• What this means is that Google will be hosting content, for which it intends for its search algorithm to rank as number one on that topic. Hmmm.
    • I wonder how Google could ensure that this Knol appears at the top of searches? Could they possibly tweak the algorithm to always favor Google's own hosted content that has Google's ads only?  
    • But wouldn't that be like the Yahoo model that Google has said it was different from?
  • Here's where the "bait and switch" occurred.
    • To develop 65% search share and accumulate about one million website publishers in the Google network, they led those publishers to believe that Google was a search wholesaler and not a retail website competitor to these same website publishers.
    • Would all of these publishers have joined the Google fold if they had known that Google had real designs to compete with them and siphon off their traffic to gain a greater share of online ad revenue in the future? We''ll never know.  
    • What's really insidious about this late in the game "bait and switch" is that with the Google-DoubleClick merger about to be approved by the FTC, these websites really will have little competitive choice to excercise if they don't like the new Google-Knol competitive conflict of interest. 
      • What Google knows is that most all of their publishers will simply have to bite their tongues and accept the new Google competition because they have no real alternative to Google's market power.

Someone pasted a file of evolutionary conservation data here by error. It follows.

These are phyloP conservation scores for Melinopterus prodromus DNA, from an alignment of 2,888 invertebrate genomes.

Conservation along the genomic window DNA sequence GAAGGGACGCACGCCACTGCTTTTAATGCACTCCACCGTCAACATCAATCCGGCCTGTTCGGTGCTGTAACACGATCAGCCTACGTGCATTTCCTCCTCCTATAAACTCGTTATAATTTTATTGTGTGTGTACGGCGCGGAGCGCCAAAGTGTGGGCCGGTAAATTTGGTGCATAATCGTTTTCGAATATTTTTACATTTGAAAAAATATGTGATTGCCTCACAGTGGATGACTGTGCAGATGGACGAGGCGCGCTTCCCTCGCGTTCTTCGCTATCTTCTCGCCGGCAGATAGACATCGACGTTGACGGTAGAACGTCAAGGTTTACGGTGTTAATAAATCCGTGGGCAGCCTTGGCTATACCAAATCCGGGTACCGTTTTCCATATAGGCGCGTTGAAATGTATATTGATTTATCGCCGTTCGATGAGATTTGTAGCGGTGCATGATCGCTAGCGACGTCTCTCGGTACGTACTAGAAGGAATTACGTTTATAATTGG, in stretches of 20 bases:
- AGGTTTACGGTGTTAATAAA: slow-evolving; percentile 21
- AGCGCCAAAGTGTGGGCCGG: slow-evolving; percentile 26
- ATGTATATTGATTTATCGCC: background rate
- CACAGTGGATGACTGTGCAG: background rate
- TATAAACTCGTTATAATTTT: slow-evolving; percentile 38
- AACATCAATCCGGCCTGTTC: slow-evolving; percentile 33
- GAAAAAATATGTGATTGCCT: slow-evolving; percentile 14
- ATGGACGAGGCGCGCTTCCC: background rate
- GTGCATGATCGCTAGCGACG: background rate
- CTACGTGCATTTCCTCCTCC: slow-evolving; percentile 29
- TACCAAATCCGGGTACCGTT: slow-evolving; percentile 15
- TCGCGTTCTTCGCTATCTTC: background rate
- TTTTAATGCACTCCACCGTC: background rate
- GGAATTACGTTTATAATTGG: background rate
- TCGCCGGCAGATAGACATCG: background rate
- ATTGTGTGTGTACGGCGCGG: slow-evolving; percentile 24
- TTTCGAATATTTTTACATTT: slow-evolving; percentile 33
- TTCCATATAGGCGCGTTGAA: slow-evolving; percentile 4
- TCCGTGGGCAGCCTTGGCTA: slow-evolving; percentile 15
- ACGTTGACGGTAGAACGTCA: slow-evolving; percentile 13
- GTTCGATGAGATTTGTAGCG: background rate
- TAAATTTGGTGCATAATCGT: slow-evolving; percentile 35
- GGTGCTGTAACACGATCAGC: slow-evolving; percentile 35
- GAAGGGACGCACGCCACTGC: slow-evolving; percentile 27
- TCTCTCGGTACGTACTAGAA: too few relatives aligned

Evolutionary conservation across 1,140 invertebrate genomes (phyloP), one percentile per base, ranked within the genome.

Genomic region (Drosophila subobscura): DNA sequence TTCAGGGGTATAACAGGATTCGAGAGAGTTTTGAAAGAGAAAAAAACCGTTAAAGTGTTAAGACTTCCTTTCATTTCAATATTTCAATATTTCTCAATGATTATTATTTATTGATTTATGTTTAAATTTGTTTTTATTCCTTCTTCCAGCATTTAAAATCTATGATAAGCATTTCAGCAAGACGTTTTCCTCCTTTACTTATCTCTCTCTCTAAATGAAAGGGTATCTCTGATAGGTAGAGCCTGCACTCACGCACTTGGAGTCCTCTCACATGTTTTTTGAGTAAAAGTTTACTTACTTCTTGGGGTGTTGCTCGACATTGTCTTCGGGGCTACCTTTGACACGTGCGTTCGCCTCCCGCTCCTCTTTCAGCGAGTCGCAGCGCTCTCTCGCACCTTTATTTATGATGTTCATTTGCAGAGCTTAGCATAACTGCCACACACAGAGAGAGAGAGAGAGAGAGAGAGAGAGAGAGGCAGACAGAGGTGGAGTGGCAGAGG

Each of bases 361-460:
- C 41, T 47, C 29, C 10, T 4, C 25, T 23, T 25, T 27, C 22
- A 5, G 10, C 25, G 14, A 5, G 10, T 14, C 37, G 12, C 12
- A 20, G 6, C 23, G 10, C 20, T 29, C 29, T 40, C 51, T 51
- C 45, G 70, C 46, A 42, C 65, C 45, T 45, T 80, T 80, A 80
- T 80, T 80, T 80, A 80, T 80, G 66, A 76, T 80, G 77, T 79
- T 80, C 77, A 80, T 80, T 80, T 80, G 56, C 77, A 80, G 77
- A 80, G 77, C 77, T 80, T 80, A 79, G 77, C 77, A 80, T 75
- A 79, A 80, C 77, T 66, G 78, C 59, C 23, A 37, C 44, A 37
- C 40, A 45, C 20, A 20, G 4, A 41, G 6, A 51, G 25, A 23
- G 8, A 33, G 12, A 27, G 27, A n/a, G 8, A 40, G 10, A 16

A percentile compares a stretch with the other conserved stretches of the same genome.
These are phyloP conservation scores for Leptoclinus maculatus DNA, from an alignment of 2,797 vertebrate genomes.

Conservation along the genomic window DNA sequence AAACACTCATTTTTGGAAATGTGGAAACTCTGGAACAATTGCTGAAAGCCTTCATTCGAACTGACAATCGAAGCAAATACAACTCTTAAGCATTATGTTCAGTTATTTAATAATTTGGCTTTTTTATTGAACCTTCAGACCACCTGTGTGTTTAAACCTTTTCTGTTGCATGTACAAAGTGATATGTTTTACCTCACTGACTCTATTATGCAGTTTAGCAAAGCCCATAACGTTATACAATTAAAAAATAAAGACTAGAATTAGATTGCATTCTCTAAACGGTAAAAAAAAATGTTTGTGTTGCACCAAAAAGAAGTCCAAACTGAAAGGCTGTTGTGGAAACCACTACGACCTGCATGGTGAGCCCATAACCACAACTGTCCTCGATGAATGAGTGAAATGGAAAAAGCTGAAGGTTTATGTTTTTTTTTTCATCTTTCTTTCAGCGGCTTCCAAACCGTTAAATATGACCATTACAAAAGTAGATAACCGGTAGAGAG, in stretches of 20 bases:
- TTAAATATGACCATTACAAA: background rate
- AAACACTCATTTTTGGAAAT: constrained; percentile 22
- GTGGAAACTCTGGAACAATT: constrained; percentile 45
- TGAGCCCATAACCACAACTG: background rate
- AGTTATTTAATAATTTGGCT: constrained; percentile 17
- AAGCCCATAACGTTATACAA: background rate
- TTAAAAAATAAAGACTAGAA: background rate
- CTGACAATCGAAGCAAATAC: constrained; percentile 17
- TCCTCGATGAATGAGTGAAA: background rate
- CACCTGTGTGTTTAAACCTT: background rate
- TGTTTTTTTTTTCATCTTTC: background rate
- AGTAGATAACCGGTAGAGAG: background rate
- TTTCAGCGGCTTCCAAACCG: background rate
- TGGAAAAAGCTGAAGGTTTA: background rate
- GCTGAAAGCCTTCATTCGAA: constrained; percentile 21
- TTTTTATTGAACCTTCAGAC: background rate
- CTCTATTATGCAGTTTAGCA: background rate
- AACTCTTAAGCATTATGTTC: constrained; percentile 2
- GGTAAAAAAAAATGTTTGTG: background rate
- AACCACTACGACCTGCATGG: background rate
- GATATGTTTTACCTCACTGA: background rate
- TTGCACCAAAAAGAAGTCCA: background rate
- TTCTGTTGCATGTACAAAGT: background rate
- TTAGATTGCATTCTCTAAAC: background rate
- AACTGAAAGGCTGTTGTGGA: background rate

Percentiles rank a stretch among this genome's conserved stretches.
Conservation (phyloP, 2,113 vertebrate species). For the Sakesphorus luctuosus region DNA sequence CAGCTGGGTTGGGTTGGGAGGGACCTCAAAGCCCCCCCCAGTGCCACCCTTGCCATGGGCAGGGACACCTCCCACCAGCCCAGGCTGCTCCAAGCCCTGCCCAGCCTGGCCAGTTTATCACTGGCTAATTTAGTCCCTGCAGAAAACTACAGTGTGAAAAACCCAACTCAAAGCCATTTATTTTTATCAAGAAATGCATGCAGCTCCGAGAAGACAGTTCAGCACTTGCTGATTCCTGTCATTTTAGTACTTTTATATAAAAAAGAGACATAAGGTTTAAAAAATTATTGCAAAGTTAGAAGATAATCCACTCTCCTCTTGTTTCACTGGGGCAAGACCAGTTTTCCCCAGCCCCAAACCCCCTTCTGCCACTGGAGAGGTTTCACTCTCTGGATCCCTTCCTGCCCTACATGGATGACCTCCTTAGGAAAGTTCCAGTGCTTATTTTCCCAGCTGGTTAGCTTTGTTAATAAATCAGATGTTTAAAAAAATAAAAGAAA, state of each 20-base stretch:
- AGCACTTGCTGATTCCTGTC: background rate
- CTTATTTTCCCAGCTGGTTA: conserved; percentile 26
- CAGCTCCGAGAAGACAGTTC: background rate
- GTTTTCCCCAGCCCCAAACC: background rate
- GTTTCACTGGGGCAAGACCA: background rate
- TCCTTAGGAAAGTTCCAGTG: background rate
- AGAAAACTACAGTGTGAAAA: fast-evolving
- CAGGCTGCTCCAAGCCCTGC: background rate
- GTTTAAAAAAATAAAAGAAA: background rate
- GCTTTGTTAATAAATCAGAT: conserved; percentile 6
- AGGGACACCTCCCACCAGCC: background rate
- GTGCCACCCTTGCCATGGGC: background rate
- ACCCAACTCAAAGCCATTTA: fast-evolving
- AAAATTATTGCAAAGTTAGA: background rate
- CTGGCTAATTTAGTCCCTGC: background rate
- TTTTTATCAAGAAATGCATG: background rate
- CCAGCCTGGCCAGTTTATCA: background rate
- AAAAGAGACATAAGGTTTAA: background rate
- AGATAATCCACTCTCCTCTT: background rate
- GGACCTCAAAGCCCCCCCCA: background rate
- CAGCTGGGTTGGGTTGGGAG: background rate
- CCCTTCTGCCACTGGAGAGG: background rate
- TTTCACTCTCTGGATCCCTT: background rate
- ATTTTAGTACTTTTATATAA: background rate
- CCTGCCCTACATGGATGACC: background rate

• What's so problematic about this late in the game switcheroo? Google is basically telling all the websites it "partners" with that Google will claim a search rank above them. In other words competitors rank will fall by one or more notches and Google will siphon off that top traffic directly to its website and its favored ads. 
    • Google is just eliminating the "middleman". Oops those middlemen are just Google's trusted business partners... so sorry... all's fair in love, war ... and market dominance.
    • What's also troublesome is that there is near zero transparency or accountability with Google or its search engine to check if Google is "self-dealing" at the expense of a business partner. One can't prove what one can't see...  Ignorance is bliss in online advertising.